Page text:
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11.29.19 – SSI – Ken Kirschenbaum 

An exculpatory clause provides that the alarm company is not liable for damages suffered by the subscriber in certain circumstances.

There are some business practices that few in the alarm industry would challenge; they are universally accepted best practices. Included would be that subscribers are contracted to a term agreement that automatically renews.

Also included is that a properly drafted alarm agreement contains certain protective provisions, of which the exculpatory is prominent. An exculpatory clause provides that the alarm company is not liable for damages suffered by the subscriber in certain circumstances, among them, breach of contract and negligence in the performance of the alarm services.

While the exculpatory clause is not the only protective provision in the properly drafted alarm contract, it certainly sets the tone and sends the message that the alarm company does not intend to be, and will not be, liable for damages suffered by the subscriber. Other provisions expand on that notion and address it in various ways.

So the first question is, will the exculpatory clause carry over and be enforced beyond the original term of the contract and into the renewal terms? The second question is a little harder; will the exculpatory clause carry over and be enforced if the agreement has terminated but the alarm company continues to provide services? This happens all the time, by the way.

You may think that the answers are obvious, but lawyers know not to take legal issues for granted and trying to reason out an issue doesn’t always work; in fact, it usually won’t. Also consider the consequences if contract provisions do not carry over to renewal terms or continue after termination of the contract.

The alarm company would be exposed in the same manner as if it had no written contract with the subscriber. That would violate an essential precept: Do no security or fire alarm work without a written contract.

That the exculpatory clause would carry over in a renewal term should require no legal research. The agreement is being extended, or renewed, and therefore all of the terms would carry over, assuming the renewal provision is properly drafted.

However, what about a situation where there is no renewal provision? Occasionally a subscriber will insist on deleting the automatic renewal provision. I routinely counsel against it, explaining that the alarm company is not going to assume the responsibility of notifying the subscriber that the contract is over and services have terminated.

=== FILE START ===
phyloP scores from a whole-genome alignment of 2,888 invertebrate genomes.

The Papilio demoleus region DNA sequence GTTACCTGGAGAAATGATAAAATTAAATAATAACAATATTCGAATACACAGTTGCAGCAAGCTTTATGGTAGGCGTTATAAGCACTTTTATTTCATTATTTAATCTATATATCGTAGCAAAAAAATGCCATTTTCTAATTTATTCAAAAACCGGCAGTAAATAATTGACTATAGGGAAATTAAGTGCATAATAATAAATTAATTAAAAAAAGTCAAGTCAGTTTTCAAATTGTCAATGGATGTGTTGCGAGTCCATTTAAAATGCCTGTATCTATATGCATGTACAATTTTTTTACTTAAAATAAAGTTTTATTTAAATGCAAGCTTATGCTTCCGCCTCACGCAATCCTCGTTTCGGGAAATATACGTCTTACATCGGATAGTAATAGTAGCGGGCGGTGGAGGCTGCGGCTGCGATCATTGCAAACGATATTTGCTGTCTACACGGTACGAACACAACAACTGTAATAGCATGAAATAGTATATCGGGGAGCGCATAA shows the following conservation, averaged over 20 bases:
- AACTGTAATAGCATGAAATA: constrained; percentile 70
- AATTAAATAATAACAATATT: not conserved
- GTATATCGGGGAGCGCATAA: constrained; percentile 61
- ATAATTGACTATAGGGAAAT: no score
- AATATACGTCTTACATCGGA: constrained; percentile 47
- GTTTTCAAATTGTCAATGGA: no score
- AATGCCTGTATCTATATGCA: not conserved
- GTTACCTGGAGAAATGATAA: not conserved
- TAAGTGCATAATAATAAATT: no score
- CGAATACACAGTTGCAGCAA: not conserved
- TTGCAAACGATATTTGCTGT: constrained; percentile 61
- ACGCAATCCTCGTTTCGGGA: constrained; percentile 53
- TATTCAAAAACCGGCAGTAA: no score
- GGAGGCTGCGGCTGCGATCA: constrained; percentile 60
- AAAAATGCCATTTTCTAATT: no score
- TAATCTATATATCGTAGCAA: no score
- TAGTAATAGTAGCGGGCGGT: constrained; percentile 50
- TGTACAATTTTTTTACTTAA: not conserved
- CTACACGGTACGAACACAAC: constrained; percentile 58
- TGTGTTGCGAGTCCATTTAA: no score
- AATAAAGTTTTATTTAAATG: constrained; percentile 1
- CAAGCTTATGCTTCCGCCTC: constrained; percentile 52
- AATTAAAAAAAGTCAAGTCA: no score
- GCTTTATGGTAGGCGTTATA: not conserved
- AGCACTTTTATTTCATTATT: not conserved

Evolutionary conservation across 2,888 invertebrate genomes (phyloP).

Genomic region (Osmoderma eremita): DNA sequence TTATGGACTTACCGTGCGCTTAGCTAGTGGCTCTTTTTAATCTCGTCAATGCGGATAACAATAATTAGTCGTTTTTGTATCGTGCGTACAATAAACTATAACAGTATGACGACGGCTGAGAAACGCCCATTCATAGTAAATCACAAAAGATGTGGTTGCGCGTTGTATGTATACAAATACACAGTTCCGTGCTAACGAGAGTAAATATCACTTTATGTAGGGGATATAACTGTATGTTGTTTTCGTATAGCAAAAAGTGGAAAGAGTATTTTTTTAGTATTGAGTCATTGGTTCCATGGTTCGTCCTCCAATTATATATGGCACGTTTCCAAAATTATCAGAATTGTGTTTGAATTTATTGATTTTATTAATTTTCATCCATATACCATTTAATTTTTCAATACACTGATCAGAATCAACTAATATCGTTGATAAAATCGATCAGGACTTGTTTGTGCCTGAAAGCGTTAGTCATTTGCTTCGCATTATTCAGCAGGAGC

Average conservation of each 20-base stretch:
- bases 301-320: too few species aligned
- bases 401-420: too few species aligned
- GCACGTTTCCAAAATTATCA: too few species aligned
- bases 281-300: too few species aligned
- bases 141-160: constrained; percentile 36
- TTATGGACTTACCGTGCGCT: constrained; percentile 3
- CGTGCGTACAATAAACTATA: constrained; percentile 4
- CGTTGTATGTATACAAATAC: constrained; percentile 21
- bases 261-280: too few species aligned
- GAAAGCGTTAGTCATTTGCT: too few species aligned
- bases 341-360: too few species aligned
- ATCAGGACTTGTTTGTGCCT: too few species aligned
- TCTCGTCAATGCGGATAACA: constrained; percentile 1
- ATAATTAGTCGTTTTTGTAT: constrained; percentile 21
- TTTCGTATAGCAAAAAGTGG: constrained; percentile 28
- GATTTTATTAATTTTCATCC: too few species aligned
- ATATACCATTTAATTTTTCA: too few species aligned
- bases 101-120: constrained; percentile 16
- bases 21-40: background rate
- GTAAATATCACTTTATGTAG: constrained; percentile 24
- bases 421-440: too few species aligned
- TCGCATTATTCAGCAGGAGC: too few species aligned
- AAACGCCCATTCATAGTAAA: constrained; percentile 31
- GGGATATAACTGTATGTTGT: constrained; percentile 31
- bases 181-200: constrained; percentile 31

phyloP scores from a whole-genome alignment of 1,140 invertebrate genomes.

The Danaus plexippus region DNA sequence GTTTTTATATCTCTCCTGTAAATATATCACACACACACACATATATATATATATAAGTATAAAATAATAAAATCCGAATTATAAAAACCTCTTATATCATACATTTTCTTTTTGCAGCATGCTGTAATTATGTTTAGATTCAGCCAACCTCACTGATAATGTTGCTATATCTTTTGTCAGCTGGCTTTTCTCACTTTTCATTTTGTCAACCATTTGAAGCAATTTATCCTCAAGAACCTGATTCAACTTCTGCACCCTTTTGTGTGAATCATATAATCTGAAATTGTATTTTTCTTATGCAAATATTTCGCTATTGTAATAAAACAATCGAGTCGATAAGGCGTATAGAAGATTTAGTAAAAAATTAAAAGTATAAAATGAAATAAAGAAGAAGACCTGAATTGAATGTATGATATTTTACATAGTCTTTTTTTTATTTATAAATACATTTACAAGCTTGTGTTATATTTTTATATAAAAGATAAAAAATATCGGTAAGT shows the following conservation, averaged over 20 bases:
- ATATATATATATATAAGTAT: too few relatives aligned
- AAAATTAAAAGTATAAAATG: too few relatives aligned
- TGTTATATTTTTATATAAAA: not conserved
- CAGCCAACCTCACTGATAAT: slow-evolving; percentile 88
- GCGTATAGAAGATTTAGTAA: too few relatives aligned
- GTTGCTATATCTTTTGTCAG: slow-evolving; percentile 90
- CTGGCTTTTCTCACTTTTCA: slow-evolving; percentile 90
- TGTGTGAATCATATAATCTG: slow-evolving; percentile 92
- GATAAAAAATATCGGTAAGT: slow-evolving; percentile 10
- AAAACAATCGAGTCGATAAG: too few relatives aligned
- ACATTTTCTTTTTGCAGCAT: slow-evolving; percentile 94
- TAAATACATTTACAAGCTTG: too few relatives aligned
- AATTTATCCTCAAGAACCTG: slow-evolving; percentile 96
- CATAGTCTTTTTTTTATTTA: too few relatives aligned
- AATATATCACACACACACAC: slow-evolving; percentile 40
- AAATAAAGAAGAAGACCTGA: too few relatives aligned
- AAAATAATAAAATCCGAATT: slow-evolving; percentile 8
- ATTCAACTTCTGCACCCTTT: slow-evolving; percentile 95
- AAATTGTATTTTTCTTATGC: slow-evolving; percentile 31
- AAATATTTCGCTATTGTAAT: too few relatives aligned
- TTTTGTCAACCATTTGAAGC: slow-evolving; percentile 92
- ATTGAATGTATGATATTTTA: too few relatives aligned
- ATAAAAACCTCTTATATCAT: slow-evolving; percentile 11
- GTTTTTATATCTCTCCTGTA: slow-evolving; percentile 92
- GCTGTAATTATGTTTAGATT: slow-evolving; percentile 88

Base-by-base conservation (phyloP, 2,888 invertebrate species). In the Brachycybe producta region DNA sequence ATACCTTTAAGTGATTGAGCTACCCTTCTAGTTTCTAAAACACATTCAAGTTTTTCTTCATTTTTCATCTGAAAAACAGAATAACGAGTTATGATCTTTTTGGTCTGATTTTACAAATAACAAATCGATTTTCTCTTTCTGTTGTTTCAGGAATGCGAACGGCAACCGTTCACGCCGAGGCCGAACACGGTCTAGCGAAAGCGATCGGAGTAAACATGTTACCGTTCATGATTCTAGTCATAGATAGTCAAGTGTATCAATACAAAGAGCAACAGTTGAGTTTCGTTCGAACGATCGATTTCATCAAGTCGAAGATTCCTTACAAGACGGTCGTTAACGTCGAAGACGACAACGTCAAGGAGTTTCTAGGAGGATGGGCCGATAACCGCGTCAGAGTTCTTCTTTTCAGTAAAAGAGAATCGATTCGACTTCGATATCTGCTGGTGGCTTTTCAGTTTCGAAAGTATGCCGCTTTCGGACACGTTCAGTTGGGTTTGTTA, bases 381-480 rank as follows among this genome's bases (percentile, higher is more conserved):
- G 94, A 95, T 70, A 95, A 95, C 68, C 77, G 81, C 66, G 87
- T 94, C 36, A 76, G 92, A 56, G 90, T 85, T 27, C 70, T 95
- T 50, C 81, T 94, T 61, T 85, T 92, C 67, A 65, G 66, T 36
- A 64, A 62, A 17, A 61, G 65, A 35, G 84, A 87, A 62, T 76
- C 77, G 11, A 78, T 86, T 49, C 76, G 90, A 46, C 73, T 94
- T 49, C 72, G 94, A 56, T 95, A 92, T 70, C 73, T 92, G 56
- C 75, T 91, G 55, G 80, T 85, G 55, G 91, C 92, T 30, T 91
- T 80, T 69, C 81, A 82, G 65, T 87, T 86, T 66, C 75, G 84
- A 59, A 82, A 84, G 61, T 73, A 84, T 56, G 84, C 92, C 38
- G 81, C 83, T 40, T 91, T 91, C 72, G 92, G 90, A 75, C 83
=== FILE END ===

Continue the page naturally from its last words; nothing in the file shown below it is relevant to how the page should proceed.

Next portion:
But contracts are sometimes written with the auto renewal provision deleted. Too often the alarm company will continue to provide service even though the contract has terminated by its terms.

Another termination scenario is where either the subscriber or alarm company notifies the other that the contract is terminated. Despite the termination announcement the alarm company continues to provide services, typically monitoring service. Is the alarm company providing its services without benefit of a contract?

Well, at least in Indiana, we have an idea of how the court will hold. A case in that state concluded that an exculpatory clause in the original lease carried over into the holdover tenancy, reasoning that, “[i]t has been held that where a tenant holds over after the lease has expired the inference that the parties consent to a continuation of the same terms is so strong that it is adopted as a rule of law.”

Another Indiana landlord-tenant case held that, “In the absence of an agreement to the contrary, when a tenant holds over beyond the expiration of the lease and continues to make rental payments, and the lessor does not treat the tenant as a trespasser by evicting him, the parties are deemed to have continued the tenancy under the terms of the expired lease.”

The same analysis would apply to the relationship of an alarm company and subscriber regarding a automatically renewed or terminated contract. 

About the Author



Security Sales & Integration’s “Legal Briefing” columnist Ken Kirschenbaum has been a recognized counsel to the alarm industry for 35 years and is principal of Kirschenbaum & Kirschenbaum, P.C. His team of attorneys, which includes daughter Jennifer, specialize in transactional, defense litigation, regulatory compliance and collection matters.